Jump to content

When to strategically rotate in POI's lab?


Recommended Posts

Hi all. I'll be starting graduate school in Neuroscience next fall and will have a year to perform 3 lab rotations. I am fairly sure of the PI I want to work with, and am curious if any of you believe if it is strategically wiser to rotate in their lab earlier in the year versus later. Part of me wants to rotate with them right away to see if its a good fit. But the other part worries that if I rotate early on, and then some other student rotates after me, that they might be more likely to be selected to join the lab, if funding permits only one person.

 

Has anyone had this experience or have any advice? I'm hoping I am thinking too much and that none of these primary vs. recency effects matter in this case. 

Link to post
Share on other sites

Rotate with them right away. If you don't fit as well as you're hoping to, you need time to select other rotations. 

 

If you do click, and are sure you want to work there, sit down and talk to the PI before you end the rotation, and tell them you want to continue in their lab. 

 

Then use the other rotations to pick up skills that could benefit you and the PI and your future projects. 

 

I don't think order of rotations matters a great deal if there are multiple students competing for one spot. That said, a good PI won't take on additional rotating students if you get there and seal the deal first. If they really want to leave it open to competition, it will be the person that fits best and brings the most to the lab rather than order, I think. 

Link to post
Share on other sites

Sometimes I've seen PIs give priority to the students that rotated first in the semester...but most of the time the order doesn't matter. 

 

Perhaps consider starting your first rotation during the summer in the group that you like the most. That will give you a bit more time to get settled in to the lab and make a good impression. You typically contact the PI directly to arrange a summer rotation. 

Link to post
Share on other sites

Definitely rotate earlier, because sometimes professors extend tentative offers to people who rotate earlier in the year, and then the later rotators don't have as good of a shot.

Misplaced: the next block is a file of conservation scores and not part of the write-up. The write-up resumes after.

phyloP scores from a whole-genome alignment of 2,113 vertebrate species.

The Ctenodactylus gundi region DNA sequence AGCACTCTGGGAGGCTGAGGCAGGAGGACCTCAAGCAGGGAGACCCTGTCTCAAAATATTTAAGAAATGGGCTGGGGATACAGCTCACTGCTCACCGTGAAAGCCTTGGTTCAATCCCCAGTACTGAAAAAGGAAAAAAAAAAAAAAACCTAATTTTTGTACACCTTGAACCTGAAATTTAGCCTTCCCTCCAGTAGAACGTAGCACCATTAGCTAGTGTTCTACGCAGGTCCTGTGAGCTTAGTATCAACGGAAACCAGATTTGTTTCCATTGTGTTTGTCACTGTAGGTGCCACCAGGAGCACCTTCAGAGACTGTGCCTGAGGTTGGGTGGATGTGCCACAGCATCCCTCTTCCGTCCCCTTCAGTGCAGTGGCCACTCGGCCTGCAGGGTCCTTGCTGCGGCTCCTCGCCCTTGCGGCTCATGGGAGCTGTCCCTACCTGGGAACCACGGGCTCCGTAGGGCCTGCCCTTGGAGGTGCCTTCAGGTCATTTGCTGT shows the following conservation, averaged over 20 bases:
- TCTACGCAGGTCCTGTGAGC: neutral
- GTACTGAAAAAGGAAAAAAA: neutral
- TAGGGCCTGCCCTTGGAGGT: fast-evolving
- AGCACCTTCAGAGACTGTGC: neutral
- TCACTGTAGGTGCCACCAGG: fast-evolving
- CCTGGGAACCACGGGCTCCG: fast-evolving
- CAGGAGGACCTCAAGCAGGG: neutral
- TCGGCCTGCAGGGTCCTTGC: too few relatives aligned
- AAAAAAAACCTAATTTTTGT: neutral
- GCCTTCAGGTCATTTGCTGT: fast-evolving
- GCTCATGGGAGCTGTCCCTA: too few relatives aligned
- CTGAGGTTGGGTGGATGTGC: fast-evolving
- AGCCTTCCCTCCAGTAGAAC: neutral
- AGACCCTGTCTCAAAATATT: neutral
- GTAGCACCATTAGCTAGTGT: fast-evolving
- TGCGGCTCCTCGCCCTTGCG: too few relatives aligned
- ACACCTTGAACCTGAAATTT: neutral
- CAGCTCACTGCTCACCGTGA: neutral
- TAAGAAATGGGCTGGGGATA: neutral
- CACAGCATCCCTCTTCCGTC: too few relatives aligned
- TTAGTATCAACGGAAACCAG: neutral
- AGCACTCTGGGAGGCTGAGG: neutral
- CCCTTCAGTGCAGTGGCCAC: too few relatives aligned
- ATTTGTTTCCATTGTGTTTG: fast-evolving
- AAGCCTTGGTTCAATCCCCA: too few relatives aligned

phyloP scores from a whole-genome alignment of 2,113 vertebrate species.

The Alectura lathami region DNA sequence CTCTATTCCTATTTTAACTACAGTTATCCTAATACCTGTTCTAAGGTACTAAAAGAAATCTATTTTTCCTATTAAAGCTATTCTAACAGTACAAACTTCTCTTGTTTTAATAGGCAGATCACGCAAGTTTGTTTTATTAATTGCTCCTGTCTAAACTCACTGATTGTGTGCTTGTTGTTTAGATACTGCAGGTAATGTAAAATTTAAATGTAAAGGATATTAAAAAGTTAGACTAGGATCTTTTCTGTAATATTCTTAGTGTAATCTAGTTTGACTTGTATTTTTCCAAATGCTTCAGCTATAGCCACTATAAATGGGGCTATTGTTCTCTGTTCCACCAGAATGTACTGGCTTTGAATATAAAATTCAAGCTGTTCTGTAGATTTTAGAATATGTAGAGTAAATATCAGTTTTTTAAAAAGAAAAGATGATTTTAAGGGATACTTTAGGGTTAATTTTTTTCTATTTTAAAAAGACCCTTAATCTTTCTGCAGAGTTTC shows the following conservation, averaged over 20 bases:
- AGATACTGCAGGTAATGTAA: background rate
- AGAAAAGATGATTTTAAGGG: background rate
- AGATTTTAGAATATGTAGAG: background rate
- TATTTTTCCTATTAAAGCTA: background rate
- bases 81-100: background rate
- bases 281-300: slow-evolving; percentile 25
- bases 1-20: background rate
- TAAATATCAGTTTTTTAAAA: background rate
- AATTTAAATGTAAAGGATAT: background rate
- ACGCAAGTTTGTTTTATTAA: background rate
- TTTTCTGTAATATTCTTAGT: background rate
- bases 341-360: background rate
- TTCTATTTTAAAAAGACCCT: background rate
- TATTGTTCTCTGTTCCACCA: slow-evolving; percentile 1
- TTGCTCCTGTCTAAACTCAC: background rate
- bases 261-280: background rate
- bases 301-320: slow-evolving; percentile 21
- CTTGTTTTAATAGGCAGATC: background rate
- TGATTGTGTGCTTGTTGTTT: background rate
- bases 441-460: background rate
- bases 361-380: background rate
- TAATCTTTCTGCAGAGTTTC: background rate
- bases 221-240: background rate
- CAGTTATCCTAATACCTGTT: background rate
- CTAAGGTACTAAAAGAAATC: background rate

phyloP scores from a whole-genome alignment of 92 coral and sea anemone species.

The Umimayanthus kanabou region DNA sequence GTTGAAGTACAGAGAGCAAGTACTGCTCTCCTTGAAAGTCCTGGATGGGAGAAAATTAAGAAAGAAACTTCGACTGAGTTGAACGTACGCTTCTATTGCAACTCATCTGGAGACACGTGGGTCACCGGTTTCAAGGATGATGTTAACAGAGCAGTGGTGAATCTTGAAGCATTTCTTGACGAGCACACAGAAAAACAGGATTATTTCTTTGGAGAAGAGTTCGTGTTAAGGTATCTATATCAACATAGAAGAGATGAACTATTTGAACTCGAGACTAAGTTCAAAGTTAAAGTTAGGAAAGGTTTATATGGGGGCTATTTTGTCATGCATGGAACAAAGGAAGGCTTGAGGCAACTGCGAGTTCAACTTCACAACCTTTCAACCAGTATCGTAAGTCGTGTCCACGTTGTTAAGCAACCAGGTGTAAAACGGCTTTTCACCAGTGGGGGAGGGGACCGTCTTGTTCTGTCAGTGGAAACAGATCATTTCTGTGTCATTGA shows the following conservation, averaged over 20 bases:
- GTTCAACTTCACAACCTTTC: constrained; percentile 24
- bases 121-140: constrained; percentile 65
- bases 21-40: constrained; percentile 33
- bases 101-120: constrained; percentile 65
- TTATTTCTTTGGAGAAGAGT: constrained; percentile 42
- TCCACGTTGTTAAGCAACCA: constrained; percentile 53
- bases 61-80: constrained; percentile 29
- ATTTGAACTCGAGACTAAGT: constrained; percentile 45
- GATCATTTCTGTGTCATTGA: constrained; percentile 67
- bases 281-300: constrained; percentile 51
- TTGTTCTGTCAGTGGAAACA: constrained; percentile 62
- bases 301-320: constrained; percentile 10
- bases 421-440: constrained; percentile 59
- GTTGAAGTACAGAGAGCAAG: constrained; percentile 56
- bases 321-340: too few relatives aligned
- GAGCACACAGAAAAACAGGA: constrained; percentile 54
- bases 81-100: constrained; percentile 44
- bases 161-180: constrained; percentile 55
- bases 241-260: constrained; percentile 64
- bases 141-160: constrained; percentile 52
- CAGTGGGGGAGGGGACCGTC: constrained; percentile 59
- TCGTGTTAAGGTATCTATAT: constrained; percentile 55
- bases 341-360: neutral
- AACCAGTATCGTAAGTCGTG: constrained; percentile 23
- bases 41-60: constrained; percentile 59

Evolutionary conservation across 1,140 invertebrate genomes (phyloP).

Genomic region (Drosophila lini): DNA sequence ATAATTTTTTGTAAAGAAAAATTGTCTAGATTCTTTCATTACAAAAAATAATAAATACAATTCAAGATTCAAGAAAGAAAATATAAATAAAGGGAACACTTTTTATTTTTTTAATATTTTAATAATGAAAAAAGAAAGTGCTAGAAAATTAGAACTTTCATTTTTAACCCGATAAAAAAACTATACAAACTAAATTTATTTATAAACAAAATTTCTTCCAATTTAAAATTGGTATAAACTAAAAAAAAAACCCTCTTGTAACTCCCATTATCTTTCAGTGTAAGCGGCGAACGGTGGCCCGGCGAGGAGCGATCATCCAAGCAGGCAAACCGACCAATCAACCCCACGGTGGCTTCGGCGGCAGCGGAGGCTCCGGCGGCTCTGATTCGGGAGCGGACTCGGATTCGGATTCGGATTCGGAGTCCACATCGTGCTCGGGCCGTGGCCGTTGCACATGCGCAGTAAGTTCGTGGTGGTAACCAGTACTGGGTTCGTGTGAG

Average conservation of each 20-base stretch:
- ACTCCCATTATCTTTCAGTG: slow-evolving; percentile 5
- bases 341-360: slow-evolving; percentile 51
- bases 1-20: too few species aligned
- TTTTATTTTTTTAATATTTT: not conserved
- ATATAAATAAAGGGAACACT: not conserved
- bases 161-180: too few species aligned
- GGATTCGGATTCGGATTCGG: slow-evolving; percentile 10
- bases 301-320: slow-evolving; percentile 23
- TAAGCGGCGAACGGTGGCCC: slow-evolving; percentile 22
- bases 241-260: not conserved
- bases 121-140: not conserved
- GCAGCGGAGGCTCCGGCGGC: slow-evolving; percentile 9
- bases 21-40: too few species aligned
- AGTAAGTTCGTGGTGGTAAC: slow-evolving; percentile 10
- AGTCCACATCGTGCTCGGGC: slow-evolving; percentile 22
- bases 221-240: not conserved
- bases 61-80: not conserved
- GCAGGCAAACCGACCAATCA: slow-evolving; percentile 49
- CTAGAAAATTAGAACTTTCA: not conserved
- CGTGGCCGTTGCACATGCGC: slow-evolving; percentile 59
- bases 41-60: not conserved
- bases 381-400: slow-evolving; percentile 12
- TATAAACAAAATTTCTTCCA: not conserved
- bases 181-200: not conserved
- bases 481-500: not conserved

Also, a lot of professors will want you to continue your project after the rotation is over, so you'll have more projects to juggle later in the year.

Link to post
Share on other sites

Go early, and if the lab is a good fit and has money, talk to them toward the end of your rotation.

 

Many professors, at least in my department, assume that you're not interested if you don't commit at the end of the rotation.  If you hadn't picked a spot by the end of the 2nd rotation, you were screwed.

Edited by Owlie
Link to post
Share on other sites

I'll just chime in and say rotate earlier, I got an offer for my thesis lab in 2nd rotation, spot might not have been open if it was the third..

Link to post
Share on other sites
  • 3 weeks later...

How early is too early to contact the PI you want to do your first rotation with? I already know who I want to rotate with first, and I don't know how many other incoming students will want to rotate with this PI. Will I seem like a weirdo if I email the PI this week and express interest?

Link to post
Share on other sites

Create an account or sign in to comment

You need to be a member in order to leave a comment

Create an account

Sign up for a new account in our community. It's easy!

Register a new account

Sign in

Already have an account? Sign in here.

Sign In Now
×
×
  • Create New...

Important Information

By using this site, you agree to our Terms of Use and Privacy Policy.